I sometimes feel people enjoy me being this way, that they’ve won or are superior to me. Enjoy it then, I hope you’re happy now.
And if you lonely girl I could be your only friend. You got some shit to say I suggest you hold it in.
Short Loneliness Quotes and Sayings
Possessiveness comes when there is fear Of losing A loved One, not Because they don’t trust U.
Life changes in just an instance whether its good or bad you need to embrace the change and make the best of it.
This explains my love for books and my major perfectly…F. Scott Fitzgerald is pure perfection!I’ve endured the worst times alone. I don’t need anyone. If you’re in my life, it’s because I value you and want you there.
When I feel truly alone, with a sense of being lost, even empty inside, it is then I realize I have unknowingly moved away from God, so I move back.
Whenever you are stressed,eat chocolates,sweets etc, because when stressed is spelled backwards it becomes ‘DESSERTS’.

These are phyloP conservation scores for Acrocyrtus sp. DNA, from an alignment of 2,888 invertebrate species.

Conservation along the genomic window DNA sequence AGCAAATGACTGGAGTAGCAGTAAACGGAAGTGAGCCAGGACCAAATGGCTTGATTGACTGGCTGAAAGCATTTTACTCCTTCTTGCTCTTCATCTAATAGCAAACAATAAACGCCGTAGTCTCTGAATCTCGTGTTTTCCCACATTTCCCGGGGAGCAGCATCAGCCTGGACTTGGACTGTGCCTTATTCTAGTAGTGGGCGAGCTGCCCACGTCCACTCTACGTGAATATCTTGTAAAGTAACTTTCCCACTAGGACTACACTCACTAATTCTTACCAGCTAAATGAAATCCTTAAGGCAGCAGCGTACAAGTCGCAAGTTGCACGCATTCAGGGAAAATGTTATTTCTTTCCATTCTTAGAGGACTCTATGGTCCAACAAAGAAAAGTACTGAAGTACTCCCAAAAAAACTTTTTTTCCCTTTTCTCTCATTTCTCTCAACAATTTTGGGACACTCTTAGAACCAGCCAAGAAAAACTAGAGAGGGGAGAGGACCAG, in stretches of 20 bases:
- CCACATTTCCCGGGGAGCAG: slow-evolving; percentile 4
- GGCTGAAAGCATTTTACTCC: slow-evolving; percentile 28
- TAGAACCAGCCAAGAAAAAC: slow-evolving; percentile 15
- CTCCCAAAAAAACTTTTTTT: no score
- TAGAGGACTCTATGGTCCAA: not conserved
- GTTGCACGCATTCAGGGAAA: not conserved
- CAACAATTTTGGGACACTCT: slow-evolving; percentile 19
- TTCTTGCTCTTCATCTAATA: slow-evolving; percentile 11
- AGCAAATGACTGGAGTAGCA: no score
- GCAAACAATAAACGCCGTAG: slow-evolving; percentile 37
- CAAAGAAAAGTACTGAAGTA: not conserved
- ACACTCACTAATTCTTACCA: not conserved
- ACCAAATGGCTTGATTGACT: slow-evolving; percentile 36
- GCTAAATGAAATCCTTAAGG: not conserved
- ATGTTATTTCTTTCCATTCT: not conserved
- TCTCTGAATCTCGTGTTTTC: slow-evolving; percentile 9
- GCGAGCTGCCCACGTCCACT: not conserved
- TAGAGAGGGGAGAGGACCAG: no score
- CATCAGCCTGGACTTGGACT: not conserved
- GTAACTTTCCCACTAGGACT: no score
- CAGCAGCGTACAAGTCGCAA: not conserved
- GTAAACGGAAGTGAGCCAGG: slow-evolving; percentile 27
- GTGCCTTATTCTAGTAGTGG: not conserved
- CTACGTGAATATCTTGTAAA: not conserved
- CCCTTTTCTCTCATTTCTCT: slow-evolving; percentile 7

Standing alone doesn’t mean I am alone. It means I’m strong enough to handle things all by myself.
Never let little things such as what you were wearing that one day affect you, because in the longer run looking nice only gets you a inch of the way.
For my girls!! ?? May they ALWAYS feel Your presence but especially when they feel sad or lonely! A Prayer When You Feel Lonely.
I’m tired of getting my hopes up for things that will never happen.
Remember: the time you feel lonely is the time you most need to be by yourself. Life’s cruelest irony.
Sometimes it’s better to just quietly and privately miss someone than to let them know and still be ignored..!Forgive me for my mistakes, I’m still a kid learning the responsibility of being an adult.
Read More : Alone Status for Whatsapp
Loneliness is never more cruel than when it is felt in close propinquity with someone who has ceased to communicate.
It’s very easy to hurt someone and then say “sorry” but it’s really difficult to get hurt and then say – I m fine.